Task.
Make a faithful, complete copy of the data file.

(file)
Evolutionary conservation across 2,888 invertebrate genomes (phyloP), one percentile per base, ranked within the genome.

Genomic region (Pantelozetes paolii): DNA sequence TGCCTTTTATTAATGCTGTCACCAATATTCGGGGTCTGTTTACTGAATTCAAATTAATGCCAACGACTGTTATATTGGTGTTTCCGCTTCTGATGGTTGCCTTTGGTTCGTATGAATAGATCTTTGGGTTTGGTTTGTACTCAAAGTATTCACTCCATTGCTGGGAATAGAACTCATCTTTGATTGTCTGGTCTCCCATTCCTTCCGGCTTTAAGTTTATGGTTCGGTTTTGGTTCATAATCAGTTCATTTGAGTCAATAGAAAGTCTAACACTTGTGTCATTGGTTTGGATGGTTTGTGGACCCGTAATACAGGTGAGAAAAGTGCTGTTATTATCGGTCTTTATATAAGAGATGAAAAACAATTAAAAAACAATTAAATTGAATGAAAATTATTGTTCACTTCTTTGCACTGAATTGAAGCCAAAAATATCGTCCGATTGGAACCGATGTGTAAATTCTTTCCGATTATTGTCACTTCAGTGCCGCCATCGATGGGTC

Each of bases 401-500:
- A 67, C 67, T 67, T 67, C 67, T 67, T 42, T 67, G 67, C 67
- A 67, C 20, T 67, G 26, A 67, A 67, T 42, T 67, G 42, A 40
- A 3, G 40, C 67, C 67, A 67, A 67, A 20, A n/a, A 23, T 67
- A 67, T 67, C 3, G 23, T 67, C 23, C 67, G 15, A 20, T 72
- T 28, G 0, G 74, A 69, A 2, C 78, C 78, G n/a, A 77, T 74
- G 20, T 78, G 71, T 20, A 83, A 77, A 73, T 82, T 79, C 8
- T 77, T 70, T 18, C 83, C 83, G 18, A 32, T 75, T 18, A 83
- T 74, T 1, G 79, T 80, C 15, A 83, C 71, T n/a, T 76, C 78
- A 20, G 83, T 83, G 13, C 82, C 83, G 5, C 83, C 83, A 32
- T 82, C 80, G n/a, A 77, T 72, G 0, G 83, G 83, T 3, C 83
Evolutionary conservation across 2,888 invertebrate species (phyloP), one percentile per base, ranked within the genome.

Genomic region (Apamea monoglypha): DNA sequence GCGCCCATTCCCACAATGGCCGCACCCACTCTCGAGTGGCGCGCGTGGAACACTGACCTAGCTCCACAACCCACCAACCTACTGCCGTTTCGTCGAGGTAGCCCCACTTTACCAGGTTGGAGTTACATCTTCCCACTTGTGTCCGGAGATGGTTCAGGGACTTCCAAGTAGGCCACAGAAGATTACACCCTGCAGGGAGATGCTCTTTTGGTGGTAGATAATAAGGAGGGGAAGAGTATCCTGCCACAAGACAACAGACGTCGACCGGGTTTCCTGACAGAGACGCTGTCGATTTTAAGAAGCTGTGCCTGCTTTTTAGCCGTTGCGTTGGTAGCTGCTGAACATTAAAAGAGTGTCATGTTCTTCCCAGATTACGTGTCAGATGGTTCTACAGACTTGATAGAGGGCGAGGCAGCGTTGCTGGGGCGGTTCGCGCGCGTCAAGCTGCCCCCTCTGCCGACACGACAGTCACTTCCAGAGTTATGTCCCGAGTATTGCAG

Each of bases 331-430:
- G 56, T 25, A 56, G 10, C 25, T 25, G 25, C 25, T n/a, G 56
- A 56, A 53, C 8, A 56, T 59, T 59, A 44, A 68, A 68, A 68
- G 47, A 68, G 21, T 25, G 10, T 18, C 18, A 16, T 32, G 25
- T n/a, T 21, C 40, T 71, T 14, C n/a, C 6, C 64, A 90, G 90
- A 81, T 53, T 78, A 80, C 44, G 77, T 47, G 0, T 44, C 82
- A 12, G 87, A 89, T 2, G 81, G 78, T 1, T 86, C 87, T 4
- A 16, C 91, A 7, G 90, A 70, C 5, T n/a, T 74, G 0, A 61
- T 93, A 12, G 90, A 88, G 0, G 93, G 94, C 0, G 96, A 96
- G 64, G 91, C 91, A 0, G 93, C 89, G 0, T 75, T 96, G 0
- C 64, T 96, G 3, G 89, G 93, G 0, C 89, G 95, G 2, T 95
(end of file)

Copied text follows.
Evolutionary conservation across 2,888 invertebrate genomes (phyloP), one percentile per base, ranked within the genome.

Genomic region (Pantelozetes paolii): DNA sequence TGCCTTTTATTAATGCTGTCACCAATATTCGGGGTCTGTTTACTGAATTCAAATTAATGCCAACGACTGTTATATTGGTGTTTCCGCTTCTGATGGTTGCCTTTGGTTCGTATGAATAGATCTTTGGGTTTGGTTTGTACTCAAAGTATTCACTCCATTGCTGGGAATAGAACTCATCTTTGATTGTCTGGTCTCCCATTCCTTCCGGCTTTAAGTTTATGGTTCGGTTTTGGTTCATAATCAGTTCATTTGAGTCAATAGAAAGTCTAACACTTGTGTCATTGGTTTGGATGGTTTGTGGACCCGTAATACAGGTGAGAAAAGTGCTGTTATTATCGGTCTTTATATAAGAGATGAAAAACAATTAAAAAACAATTAAATTGAATGAAAATTATTGTTCACTTCTTTGCACTGAATTGAAGCCAAAAATATCGTCCGATTGGAACCGATGTGTAAATTCTTTCCGATTATTGTCACTTCAGTGCCGCCATCGATGGGTC

Each of bases 401-500:
- A 67, C 67, T 67, T 67, C 67, T 67, T 42, T 67, G 67, C 67
- A 67, C 20, T 67, G 26, A 67, A 67, T 42, T 67, G 42, A 40
- A 3, G 40, C 67, C 67, A 67, A 67, A 20, A n/a, A 23, T 67
- A 67, T 67, C 3, G 23, T 67, C 23, C 67, G 15, A 20, T 72
- T 28, G 0, G 74, A 69, A 2, C 78, C 78, G n/a, A 77, T 74
- G 20, T 78, G 71, T 20, A 83, A 77, A 73, T 82, T 79, C 8
- T 77, T 70, T 18, C 83, C 83, G 18, A 32, T 75, T 18, A 83
- T 74, T 1, G 79, T 80, C 15, A 83, C 71, T n/a, T 76, C 78
- A 20, G 83, T 83, G 13, C 82, C 83, G 5, C 83, C 83, A 32
- T 82, C 80, G n/a, A 77, T 72, G 0, G 83, G 83, T 3, C 83
Evolutionary conservation across 2,888 invertebrate species (phyloP), one percentile per base, ranked within the genome.

Genomic region (Apamea monoglypha): DNA sequence GCGCCCATTCCCACAATGGCCGCACCCACTCTCGAGTGGCGCGCGTGGAACACTGACCTAGCTCCACAACCCACCAACCTACTGCCGTTTCGTCGAGGTAGCCCCACTTTACCAGGTTGGAGTTACATCTTCCCACTTGTGTCCGGAGATGGTTCAGGGACTTCCAAGTAGGCCACAGAAGATTACACCCTGCAGGGAGATGCTCTTTTGGTGGTAGATAATAAGGAGGGGAAGAGTATCCTGCCACAAGACAACAGACGTCGACCGGGTTTCCTGACAGAGACGCTGTCGATTTTAAGAAGCTGTGCCTGCTTTTTAGCCGTTGCGTTGGTAGCTGCTGAACATTAAAAGAGTGTCATGTTCTTCCCAGATTACGTGTCAGATGGTTCTACAGACTTGATAGAGGGCGAGGCAGCGTTGCTGGGGCGGTTCGCGCGCGTCAAGCTGCCCCCTCTGCCGACACGACAGTCACTTCCAGAGTTATGTCCCGAGTATTGCAG

Each of bases 331-430:
- G 56, T 25, A 56, G 10, C 25, T 25, G 25, C 25, T n/a, G 56
- A 56, A 53, C 8, A 56, T 59, T 59, A 44, A 68, A 68, A 68
- G 47, A 68, G 21, T 25, G 10, T 18, C 18, A 16, T 32, G 25
- T n/a, T 21, C 40, T 71, T 14, C n/a, C 6, C 64, A 90, G 90
- A 81, T 53, T 78, A 80, C 44, G 77, T 47, G 0, T 44, C 82
- A 12, G 87, A 89, T 2, G 81, G 78, T 1, T 86, C 87, T 4
- A 16, C 91, A 7, G 90, A 70, C 5, T n/a, T 74, G 0, A 61
- T 93, A 12, G 90, A 88, G 0, G 93, G 94, C 0, G 96, A 96
- G 64, G 91, C 91, A 0, G 93, C 89, G 0, T 75, T 96, G 0
- C 64, T 96, G 3, G 89, G 93, G 0, C 89, G 95, G 2, T 95